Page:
These two dishes are excellent accompaniments to drinks. They take a bit of time to prepare, but both can be cooked at the last minute or fried in advance and reheated in an oven for 10 minutes at 180 degrees Celsius.
Shrimp toast (pictured)
This is a luxurious version of the popular Cantonese snack. I used fresh whole shrimp, but it took a while to behead and shell them, so I’ll look the other way if you buy fresh, peeled shrimp meat instead – just make sure it’s good quality. Instead of the usual white bread, I bought ready-fried yau ja gwai, or Chinese dough sticks, because they’re so deliciously crunchy when refried. Yau ja gwai are sold in pairs – you’ll probably need one and a half pairs with this quantity of shrimp, to make about 24 shrimp toasts.
700 grams fresh shrimp (with bodies about 6cm long), heads and shells removed, or 300 grams of fresh shrimp meat
100 grams fresh water chestnuts, peeled
15 grams spring onions
5 grams fresh ginger, peeled and very thinly sliced
About ½ tsp fine sea salt
A pinch of ground white pepper
10 grams cornstarch
Two pairs of yau ja gwai
Fresh coriander leaves
1 or 2 red banana chillies, finely sliced
Chinese brown vinegar
Cut the shrimp flesh into small pieces, then hand chop until it’s almost a paste. Finely chop the water chestnuts and spring onions, and mince the ginger, and add to the shrimp. Add the salt, pepper and cornstarch and mix thoroughly. Chill for at least an hour.
Pull the yau ja gwai apart lengthways and use a serrated knife to slit each dough stick along its entire length. Use your fingers to gently enlarge the cut and form a cavity, leaving the yau ja gwai intact at the bottom. Fill the cavity with some of the shrimp mixture, packing it in firmly. Use a serrated knife to carefully cut each yau ja gwai into pieces 3cm wide and garnish each with a slice of chilli and one coriander leaf. Refrigerate until you’re ready to fry.
Set a skillet over a medium flame and add oil to the depth of about 2.5cm. Once the oil is hot (about 170 degrees Celsius) add the pieces of shrimp toast, decorated side down. Fry for two minutes, then turn them over and fry for another minute. Adjust the flame to keep the oil at 160 to 170 degrees. Drain the excess oil by placing the shrimp toasts on their sides on paper towels. Serve hot, with small bowls of vinegar for dipping. These can be made in advance and reheated.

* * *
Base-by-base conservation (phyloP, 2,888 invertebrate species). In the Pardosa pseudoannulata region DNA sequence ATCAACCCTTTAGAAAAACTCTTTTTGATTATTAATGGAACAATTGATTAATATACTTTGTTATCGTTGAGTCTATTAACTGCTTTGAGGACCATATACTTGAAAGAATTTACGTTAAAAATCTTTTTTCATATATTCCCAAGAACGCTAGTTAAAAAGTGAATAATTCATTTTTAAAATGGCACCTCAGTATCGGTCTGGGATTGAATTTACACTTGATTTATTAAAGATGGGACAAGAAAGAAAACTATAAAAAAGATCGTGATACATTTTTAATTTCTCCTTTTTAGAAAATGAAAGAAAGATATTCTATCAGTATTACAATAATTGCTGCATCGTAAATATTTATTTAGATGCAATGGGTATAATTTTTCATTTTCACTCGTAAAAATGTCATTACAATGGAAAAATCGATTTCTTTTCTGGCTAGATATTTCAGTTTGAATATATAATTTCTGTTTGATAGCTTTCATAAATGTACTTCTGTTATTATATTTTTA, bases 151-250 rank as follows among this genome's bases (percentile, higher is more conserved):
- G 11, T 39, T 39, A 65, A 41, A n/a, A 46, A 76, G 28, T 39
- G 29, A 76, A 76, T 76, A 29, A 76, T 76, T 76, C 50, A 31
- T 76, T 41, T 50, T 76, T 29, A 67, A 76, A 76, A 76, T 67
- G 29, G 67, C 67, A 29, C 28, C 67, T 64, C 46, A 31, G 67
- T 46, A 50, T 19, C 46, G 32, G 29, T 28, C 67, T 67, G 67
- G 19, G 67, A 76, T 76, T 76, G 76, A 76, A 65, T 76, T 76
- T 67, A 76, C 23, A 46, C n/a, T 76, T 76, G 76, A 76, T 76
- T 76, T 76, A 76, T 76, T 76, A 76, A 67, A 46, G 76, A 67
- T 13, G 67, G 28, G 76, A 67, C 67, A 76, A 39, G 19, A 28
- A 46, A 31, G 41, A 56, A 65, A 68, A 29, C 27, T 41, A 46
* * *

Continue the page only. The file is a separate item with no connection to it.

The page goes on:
Once prepared, the uncooked wontons can be covered with clingfilm and refrigerated until it’s time to fry them, or they can be fried in advance and reheated.
3 medium-sized dried Chinese mushrooms
250 grams fresh shrimp, heads and shells removed, or 100 grams fresh shrimp meat
10 grams spring onions
60 grams peeled fresh water chestnuts
2-3 thin slices fresh ginger
300 grams slightly fatty minced pork
20ml soy sauce
20ml rice wine
10ml sesame oil
½ tsp granulated sugar
½ tsp fine sea salt
A pinch of ground white pepper
2 tsp cornstarch
About 60 thin wonton wrappers
Oil, for frying
For the dipping sauce:
Colman’s English mustard powder, mixed with water to form a paste
Soak the dried mushrooms in warm water until soft, then squeeze out any excess liquid. Remove the stems and chop the caps into 5mm dice. Finely chop the shrimp meat, spring onions and water chestnuts, mince the ginger and combine. Add the pork, mushroom, soy sauce, rice wine, sesame oil, sugar, salt, pepper and cornstarch and mix thoroughly. Fry a little mixture in a pan and taste to check the seasoning; adjust, if necessary.
Line a tray with clingfilm, and whisk the egg in a bowl.
Hold a wonton wrapper in your left hand (if you’re right handed) so one corner is facing you. Put a spoonful of the filling on the near corner of the wrapper and fold the wrapper over twice to enclose. Brush a little beaten egg on the left corner, then bring the left and right corners together so they’re overlapping slightly and press firmly together. Lay the wonton on the tray.
Continue with the remaining filling and wrappers.
In a skillet over medium heat, add oil to the depth of about 4cm. When the oil is hot (about 170 degrees), fry the wonton in batches until golden, turning as needed to cook evenly. Drain on paper towels.
Make a dipping sauce by mixing the reconstituted mustard powder with soy sauce and serve in small bowls with the wontons.
Styling: Nellie Ming Lee
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